The business of blueberries

USAID CATALYZE helps women-owned agricultural companies in Kosovo get ready for export


Positive signs are coming from women entrepreneurs in Kosovo, where only 20.92% of registered businesses in Kosovo are owned by women — the lowest rate among all Western Balkan economies — and only 16% of Kosovar women are employed, with the unemployment rate almost three times higher compared to that of men.


The United States Agency for International Development (USAID) CATALYZE Engines of Growth (EoG) in the Western Balkans supports SMEs through Technical Business Advisory Support Providers (TBASPS). The CATALYZE-supported TBASPs are helping more than 30 companies across the Western Balkans, with a special focus on women-owned, -led, and -managed (W-SMEs), to meet international standards and obtain certifications for export.


Kosovo has struggled with high import dependency, numerous export barriers, and a labor market that cannot meet market demands. Recognizing the importance of and need for product and service development and standardization for export promotion, CATALYZE EoG is using a Pay-for-Results incentive program for TBASPs that work with SMEs and W-SMEs that qualify for certification support.



By penetrating new markets, USAID CATALYZE is working to decrease Kosovo’s high import dependency, which accounted for 68.09% of the GDP in 2021 (KAS, 2022). With the economy relying strongly on imports, the focus of the government and the development agencies have been to promote exports of local products.



The primary role of the TBASPs is technical guidance through the international certification process, but often expands to advisory services for product development, networking, and business development. This is particularly important for agricultural products. SMEs, and especially W-SMEs, can receive support in obtaining key international standards, such as GlobalG.A.P, ISO standards, and HACCP. Access to EU markets for farmers is conditioned by the GlobalG.A.P certificate, the world’s most widely known safety and socially and environmentally responsible farming practices certification.


The few W-SME exporters are considered harbingers of positive change and a valuable source of knowledge to identify and address challenges, such as social and family pressure for women to maintain traditional gender roles, the absence of government policies and support for W-SMEs, and a weak financial ecosystem that lacks appropriate products for W-SMEs to grow their businesses.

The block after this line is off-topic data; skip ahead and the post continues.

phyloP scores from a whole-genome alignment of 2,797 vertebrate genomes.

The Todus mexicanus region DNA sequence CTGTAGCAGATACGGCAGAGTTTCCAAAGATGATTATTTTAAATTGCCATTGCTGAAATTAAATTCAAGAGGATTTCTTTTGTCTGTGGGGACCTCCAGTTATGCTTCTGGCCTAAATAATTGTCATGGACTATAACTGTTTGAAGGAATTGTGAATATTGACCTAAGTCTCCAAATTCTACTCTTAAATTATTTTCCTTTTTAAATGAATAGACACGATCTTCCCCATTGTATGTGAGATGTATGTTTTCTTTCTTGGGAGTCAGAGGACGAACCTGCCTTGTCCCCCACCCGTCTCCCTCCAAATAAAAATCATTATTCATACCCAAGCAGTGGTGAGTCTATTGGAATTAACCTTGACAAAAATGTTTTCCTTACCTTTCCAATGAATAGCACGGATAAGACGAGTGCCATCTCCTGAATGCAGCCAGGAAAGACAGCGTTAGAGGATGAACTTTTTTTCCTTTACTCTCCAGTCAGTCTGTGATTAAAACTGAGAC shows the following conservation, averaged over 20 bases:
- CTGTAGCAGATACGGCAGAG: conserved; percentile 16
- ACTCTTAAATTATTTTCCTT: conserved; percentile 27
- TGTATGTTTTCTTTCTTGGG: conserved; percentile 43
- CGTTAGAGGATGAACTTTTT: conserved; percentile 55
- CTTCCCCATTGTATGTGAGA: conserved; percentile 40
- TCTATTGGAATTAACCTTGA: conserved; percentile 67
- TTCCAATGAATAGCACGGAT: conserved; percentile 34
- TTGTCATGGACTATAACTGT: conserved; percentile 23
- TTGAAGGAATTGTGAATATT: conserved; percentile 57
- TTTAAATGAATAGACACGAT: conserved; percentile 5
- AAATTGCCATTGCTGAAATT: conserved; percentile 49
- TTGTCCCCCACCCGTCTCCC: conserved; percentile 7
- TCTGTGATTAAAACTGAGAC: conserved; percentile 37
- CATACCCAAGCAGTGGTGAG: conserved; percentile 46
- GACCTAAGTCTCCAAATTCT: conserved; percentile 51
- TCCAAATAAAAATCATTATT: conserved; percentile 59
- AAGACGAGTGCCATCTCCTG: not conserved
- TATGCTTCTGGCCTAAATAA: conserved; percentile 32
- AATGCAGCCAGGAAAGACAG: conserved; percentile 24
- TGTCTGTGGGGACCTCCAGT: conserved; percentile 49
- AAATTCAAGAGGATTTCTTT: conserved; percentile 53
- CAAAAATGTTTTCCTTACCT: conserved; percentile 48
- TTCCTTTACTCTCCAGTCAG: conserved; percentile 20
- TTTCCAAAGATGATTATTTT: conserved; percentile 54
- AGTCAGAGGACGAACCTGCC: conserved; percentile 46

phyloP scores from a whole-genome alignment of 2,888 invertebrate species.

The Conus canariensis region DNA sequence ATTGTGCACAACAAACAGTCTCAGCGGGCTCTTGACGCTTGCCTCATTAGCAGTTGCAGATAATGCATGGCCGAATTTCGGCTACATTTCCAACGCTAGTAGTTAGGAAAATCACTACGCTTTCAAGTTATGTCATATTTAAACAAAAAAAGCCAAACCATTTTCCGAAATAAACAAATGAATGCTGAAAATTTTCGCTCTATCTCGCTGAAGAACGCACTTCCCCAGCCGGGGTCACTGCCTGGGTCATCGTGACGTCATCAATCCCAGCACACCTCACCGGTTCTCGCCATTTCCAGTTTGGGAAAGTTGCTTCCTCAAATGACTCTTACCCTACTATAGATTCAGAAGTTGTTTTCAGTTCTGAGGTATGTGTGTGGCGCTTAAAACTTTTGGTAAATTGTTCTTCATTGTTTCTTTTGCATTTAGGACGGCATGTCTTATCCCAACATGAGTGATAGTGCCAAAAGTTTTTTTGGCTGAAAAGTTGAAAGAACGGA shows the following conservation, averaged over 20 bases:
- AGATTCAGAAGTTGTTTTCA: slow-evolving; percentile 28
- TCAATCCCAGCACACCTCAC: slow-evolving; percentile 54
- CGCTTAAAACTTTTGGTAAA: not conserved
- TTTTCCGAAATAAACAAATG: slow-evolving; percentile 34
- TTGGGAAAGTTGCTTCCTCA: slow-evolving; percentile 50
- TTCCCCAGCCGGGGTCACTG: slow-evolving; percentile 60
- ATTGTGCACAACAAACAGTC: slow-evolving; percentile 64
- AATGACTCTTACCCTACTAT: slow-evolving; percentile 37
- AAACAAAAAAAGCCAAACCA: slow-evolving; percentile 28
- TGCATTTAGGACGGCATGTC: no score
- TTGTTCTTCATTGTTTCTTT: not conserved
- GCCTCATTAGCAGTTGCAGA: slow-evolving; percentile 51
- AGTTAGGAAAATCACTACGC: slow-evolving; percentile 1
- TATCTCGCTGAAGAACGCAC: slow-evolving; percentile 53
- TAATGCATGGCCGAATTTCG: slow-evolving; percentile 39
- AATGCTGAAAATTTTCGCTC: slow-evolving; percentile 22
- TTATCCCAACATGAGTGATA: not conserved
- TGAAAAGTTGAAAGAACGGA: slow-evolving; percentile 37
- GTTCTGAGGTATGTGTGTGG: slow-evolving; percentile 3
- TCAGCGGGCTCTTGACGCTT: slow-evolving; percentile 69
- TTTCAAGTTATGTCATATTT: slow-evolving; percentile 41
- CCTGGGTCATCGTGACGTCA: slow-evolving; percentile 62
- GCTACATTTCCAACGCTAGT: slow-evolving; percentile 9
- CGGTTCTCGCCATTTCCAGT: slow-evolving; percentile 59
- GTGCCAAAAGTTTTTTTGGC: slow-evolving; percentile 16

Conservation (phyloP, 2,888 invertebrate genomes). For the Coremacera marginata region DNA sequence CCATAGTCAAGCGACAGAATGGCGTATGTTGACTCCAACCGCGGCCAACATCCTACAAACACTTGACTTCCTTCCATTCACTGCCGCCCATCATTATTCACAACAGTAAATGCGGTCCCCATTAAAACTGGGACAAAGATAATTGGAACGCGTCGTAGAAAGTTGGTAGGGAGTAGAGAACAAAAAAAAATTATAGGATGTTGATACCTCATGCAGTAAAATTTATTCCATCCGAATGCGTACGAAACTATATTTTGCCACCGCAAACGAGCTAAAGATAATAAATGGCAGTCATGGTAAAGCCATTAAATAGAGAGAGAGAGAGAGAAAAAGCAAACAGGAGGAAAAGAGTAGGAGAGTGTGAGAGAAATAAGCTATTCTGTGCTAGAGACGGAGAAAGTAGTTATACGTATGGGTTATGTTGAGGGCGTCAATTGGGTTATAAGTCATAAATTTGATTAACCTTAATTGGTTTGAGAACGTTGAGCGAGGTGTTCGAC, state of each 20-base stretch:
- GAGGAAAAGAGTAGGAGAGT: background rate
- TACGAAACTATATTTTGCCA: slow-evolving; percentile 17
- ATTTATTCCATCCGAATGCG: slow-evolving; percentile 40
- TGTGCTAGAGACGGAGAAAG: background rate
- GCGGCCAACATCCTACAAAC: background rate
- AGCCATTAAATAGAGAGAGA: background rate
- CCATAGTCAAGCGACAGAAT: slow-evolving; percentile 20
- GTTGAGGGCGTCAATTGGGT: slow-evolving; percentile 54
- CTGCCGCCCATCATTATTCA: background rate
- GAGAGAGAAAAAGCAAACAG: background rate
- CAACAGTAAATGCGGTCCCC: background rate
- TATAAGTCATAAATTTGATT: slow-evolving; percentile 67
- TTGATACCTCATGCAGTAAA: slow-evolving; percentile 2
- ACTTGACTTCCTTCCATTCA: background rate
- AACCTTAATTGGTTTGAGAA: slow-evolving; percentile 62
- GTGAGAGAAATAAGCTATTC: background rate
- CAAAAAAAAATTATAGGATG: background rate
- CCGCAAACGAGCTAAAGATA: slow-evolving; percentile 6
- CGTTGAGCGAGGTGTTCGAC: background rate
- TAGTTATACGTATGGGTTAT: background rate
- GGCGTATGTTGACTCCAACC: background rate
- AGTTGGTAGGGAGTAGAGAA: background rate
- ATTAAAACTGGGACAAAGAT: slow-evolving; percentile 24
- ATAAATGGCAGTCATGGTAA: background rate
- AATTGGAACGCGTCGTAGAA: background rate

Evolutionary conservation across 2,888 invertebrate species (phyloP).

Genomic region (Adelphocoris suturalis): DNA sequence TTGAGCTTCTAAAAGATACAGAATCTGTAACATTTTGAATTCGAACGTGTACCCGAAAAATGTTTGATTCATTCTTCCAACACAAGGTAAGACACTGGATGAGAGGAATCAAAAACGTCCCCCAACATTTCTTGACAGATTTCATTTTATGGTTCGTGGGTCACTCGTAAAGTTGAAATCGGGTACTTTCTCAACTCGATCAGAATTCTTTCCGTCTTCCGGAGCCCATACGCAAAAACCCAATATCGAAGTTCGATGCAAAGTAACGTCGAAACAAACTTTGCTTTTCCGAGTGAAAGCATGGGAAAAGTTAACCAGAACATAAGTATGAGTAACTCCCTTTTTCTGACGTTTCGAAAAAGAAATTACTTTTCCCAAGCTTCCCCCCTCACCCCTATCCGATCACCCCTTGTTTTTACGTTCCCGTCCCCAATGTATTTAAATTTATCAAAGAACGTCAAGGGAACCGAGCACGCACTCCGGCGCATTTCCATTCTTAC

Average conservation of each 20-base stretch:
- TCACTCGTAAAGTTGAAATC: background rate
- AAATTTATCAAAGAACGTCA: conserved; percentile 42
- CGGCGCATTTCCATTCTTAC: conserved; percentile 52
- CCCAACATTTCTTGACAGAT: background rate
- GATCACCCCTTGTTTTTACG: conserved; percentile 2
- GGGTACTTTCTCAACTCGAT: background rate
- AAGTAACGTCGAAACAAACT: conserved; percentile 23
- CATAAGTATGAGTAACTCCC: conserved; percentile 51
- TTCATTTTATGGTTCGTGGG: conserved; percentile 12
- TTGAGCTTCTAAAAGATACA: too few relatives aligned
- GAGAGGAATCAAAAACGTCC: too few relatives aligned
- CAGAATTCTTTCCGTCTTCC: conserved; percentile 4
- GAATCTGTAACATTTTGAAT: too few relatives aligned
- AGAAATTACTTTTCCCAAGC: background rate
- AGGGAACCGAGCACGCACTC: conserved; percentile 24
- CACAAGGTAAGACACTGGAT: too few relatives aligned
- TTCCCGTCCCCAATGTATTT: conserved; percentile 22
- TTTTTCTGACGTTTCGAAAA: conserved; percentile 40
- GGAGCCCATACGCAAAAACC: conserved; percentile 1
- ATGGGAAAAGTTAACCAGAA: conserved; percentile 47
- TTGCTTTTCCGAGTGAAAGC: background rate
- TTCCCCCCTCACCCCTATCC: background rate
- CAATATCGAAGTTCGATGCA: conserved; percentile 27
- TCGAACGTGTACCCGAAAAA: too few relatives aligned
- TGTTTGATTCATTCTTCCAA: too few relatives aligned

Take the blueberry business — a high value product in high demand. In Kosovo’s rural Gjakova region, the fertile land results in highly productive blueberry fields. Despite the product’s profit potential, three women, each with their own blueberry production companies, faced obstacles to establishing their businesses, including limited access to finance due to a lack of property and land to use as collateral. In Kosovo, women own only 17% of property while 7% of women inherit property (KAS, 2021), significantly limiting women’s ability to obtain appropriate financing to start a business. For these women-owned companies, a lack of capital kept them from purchasing better machinery to increase production.


Low production capacity coupled with labor shortages (increasingly an issue for Kosovo and most of the Western Balkan countries with the recent migration trends towards EU countries) were holding back the companies from meeting buyer demands. The three businesses (Manda, ThinkVisor, and Luna) reached out to USAID CATALYZE EOG’s TBASP program for support in obtaining GlobalG.A.P. certification and training in best management practices to ensure products are export ready.


TBASP support is instrumental in improving access to new export markets. Supply-chain disruptions due in part to the invasion of Ukraine, has prevented these companies to reach new markets and increase sales.


“New players involved in the market today have changed the demand and focus of suppliers and buyers, particularly in the EU region due to the conflict of Russia and Ukraine,” said Ben Dida, an USAID CATALYZE-supported TBASP.



With CATALYZE’s support, the three W-SMEs have exported around 80% of their products to EU countries, have entered two new markets (Germany and the Netherlands), and increased the number of seasonal employees, resulting in 15% increase in revenues. Exporting the berries to the EU will bring the W-SMEs more profit margin and generate more local jobs, especially for women.


As successful entrepreneurs, the women now work together to increase their competitiveness by sharing their expertise and services. For these women, producing blueberries is not just a means to increasing sales, but a way to inspire others to work together towards the economic empowerment of all girls and women in Kosovo.



USAID CATALYZE, implemented by Palladium, is an 8-year program designed to mobilize $2 billion in private capital for development impact, especially in underserved social sectors and frontier markets across the globe, complemented by a cross-cutting inclusion of gender-lens investing. CATALYZE supports blended finance solutions working with local and international businesses and investors to explore and find commercially viable opportunities and approaches to creating jobs, developing sustainable social services, tightening and rationalizing supply chains, and advancing inclusive growth. We work across 28 countries in Asia, Africa, Europe, Latin America, and the Caribbean, with 190 partners, including financial institutions, business advisory service providers, anchor firms, and job trainers.


This article was originally published by USAID CATALYZE